FILE: The 2021 national tour of ‘Hamilton.’ (Courtesy photo)

Hamilton turns a decade old next year, but it’s hardly aged since its inception. The musical phenomenon, which opened last Wednesday at the Winspear as part of the Broadway Dallas season. The founding father returns to Dallas for its third tour but the cast for this show brought their own flair to the show which gave this version a refreshing take even from the last tour here back in 2021. 

David Korins’ scenic design was the first dramatic introduction to the show with its two-level wood framed set that was home to all scenes and numbers. The look was imposing and innovative. As the show moved along, the set was just as dynamic as a passage of time for Hamilton to play out.

Inspired by Ron Chernow’s book Alexander Hamilton, Lin-Manuel Miranda’s book and music remained fresh with potent numbers underlined by hip-hop sensibilities with pop and R&B added in. But the bio-musical was nonetheless effective in rolling out a massive history class that was engaging and exciting. 

Blaine Alden Krauss played the titular role with astounding energy. He evolved Hamilton with ease from his youthful eagerness for war to a tragedy-stricken elder. As his wife Eliza, Kendyl Sayuri Yokoyama matched Krauss’ performance with not only her strong voice, but lovely moments of tender emotion and humor. Lencia Kebede as sister Angelica Schulyer was solid but surprisingly a bit muted compared to Yokoyama. Milika Cheree gave Peggy Schuyler the humor needed for the role, but flipped the script as the alluring Maria Reynolds in the second half.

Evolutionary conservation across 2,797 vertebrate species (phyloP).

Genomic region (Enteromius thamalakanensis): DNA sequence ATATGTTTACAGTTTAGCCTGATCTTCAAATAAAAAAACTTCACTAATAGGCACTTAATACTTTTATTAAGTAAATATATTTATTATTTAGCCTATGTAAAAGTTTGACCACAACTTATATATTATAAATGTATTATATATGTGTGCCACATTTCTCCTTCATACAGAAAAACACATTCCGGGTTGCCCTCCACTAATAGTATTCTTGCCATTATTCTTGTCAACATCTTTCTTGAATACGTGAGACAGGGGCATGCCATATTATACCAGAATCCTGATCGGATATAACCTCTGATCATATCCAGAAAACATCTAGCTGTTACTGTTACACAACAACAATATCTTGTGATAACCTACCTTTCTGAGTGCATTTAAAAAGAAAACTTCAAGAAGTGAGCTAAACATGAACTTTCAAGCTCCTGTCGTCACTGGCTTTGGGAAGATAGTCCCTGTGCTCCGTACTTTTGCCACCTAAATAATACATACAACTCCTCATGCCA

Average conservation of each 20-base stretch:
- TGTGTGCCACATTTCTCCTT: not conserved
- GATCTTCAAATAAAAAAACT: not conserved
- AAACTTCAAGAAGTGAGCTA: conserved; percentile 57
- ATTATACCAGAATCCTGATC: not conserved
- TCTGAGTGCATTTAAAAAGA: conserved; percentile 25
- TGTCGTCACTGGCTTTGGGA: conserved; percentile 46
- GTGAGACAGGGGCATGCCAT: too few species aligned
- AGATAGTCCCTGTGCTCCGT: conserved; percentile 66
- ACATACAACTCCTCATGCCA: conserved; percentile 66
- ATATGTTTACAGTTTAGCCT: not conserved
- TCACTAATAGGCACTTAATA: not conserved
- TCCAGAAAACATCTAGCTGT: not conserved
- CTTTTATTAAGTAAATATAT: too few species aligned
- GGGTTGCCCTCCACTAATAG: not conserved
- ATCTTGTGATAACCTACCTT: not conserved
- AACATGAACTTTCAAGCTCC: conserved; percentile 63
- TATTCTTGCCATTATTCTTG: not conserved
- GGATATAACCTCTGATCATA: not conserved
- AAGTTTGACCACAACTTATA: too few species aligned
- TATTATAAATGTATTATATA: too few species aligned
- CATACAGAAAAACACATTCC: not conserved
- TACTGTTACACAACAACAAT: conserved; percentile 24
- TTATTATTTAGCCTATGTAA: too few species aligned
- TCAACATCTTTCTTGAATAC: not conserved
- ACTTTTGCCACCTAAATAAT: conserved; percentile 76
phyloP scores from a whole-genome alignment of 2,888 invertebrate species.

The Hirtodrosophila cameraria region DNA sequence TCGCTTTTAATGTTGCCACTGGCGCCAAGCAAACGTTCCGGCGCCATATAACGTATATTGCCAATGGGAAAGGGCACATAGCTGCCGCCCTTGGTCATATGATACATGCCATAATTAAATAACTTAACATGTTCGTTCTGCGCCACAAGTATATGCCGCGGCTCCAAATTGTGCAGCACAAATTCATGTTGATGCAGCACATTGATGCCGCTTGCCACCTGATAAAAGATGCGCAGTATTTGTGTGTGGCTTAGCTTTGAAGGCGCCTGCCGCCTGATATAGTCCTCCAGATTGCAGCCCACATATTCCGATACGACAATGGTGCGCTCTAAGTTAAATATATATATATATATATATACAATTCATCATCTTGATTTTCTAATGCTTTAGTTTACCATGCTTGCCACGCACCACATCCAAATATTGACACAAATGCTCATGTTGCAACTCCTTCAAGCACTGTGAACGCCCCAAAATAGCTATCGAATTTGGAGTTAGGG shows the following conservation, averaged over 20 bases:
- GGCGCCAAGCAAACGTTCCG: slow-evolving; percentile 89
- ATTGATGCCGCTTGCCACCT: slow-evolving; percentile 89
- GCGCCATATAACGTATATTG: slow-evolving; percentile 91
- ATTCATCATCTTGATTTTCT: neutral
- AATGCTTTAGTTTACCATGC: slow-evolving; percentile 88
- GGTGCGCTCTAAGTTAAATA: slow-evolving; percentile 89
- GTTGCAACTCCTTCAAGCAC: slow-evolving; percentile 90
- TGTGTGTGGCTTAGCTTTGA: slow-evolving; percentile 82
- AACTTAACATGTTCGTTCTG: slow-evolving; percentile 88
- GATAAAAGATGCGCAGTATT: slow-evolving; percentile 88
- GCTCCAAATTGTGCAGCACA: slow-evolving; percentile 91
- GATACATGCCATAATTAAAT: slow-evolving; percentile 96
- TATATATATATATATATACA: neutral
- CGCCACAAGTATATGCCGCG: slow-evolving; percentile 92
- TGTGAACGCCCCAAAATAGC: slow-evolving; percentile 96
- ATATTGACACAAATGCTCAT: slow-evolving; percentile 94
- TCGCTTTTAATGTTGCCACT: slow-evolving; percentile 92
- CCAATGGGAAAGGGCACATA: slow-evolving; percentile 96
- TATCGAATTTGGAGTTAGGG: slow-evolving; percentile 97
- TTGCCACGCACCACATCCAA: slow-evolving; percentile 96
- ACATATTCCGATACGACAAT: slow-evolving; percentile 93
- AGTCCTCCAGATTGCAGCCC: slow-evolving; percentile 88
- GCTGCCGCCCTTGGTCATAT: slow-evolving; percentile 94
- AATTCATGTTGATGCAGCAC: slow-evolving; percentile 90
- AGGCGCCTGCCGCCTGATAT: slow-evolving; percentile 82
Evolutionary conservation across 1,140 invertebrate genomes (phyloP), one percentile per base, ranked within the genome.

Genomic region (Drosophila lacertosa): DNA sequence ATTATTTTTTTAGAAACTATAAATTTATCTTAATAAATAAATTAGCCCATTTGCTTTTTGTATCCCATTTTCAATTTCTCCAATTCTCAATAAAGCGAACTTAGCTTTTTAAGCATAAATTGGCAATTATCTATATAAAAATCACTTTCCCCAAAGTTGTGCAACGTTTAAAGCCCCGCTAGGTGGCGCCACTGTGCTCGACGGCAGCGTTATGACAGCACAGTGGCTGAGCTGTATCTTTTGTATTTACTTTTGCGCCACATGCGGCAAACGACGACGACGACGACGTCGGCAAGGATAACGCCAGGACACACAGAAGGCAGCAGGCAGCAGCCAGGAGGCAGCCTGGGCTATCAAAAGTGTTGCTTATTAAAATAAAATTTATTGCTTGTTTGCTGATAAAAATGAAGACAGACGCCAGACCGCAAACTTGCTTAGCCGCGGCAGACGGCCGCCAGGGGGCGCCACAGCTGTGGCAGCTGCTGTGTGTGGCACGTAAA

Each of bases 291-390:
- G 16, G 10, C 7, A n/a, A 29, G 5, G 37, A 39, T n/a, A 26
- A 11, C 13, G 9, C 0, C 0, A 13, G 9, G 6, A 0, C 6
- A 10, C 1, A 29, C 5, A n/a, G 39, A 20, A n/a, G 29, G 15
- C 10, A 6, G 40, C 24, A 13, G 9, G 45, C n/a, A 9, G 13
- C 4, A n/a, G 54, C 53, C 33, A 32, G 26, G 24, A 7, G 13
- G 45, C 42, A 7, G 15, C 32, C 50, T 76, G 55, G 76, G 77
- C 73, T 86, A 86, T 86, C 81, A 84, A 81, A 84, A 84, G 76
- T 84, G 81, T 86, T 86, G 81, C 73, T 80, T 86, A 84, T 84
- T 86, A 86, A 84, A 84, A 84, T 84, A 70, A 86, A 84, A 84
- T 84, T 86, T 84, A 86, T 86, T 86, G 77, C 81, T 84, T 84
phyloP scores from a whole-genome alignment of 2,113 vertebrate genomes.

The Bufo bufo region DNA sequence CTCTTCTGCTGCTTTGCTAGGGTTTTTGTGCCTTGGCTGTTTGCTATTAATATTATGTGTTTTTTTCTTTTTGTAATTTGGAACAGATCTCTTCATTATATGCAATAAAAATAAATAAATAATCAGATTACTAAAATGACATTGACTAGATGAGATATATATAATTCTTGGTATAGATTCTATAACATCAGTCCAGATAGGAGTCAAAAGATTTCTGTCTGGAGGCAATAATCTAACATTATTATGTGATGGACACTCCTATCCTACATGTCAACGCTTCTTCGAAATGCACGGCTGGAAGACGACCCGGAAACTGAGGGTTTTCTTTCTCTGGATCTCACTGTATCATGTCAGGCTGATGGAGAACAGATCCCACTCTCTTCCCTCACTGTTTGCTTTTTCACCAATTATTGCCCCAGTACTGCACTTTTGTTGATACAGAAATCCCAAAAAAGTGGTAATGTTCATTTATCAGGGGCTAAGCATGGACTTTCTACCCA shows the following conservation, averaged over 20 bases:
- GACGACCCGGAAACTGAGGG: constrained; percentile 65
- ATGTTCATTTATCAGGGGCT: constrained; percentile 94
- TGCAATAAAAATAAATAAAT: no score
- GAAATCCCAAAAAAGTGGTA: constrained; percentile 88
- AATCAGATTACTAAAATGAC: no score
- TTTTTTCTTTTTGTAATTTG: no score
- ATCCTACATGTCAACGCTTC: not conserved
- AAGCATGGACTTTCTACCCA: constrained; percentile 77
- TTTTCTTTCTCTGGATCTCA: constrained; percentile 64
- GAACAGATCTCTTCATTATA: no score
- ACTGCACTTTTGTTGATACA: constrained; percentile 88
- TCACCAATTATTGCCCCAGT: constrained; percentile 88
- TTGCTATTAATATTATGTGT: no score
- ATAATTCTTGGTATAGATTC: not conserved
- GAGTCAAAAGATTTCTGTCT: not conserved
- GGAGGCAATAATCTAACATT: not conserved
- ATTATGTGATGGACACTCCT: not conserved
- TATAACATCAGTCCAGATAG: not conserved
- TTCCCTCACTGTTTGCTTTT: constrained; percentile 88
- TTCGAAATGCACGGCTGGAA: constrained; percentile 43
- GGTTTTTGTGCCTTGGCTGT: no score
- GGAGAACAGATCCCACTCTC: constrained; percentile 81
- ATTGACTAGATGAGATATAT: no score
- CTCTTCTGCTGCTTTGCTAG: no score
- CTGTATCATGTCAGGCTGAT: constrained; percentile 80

The cast embodied these characters with contemporary nuance which gave the show an added freshness. Carvens Lissant as George Washington and Deon’te Goodman as Aaron Burr were appropriately stoic although Goodman really painted Burr with a heavy coat of ambition and dichotomy. Eddie Ortega as Hercules Mulligan and James Madison, Tyler Fauntleroy as John Laurens and Philip Hamilton were all giving MVP performances.

Perhaps the most thrilling performance was that of Jared Howelton as Lafayette and Thomas Jefferson. He stole most of his scenes if not with comic sass and physicality, then by spitting bars with rapid fire speed. His “What Did I Miss” number was a thrill to watch Howelton boots the house down. Not to be outdone, Paul Louis Lessard’s King George – met with roaring applause – milked his numbers within an inch of their lives to hilarious and bratty effect. 

While the actors were all amazing, all the other elements were just as thrilling. Andy Blankenbuehler’s choreography was crucial to the storytelling and just at times, hypnotic to watch. Alex Lacamorie’s orchestrations heightened the emotions and Music Director Emmanual Schvartzman bolstered the music’s strength with a powerful orchestra. 

With an election year, Hamilton‘s songs resonated just a little more. So much was at stake then and here we are with so much at stake still. A lot of Miranda’s book and lyrics just hit harder today – “immigrants, we get the job done,” “Life, liberty, and the pursuit of happiness. We fought for these ideals, we shouldn’t settle for less,””Raise a glass to freedom, something they can never take away.” These gave Wednesday’s performance an added layer of profundity which also was a testament to Miranda’s writing. 

Hamilton runs through June 9 at the Winspear.  

–Rich Lopez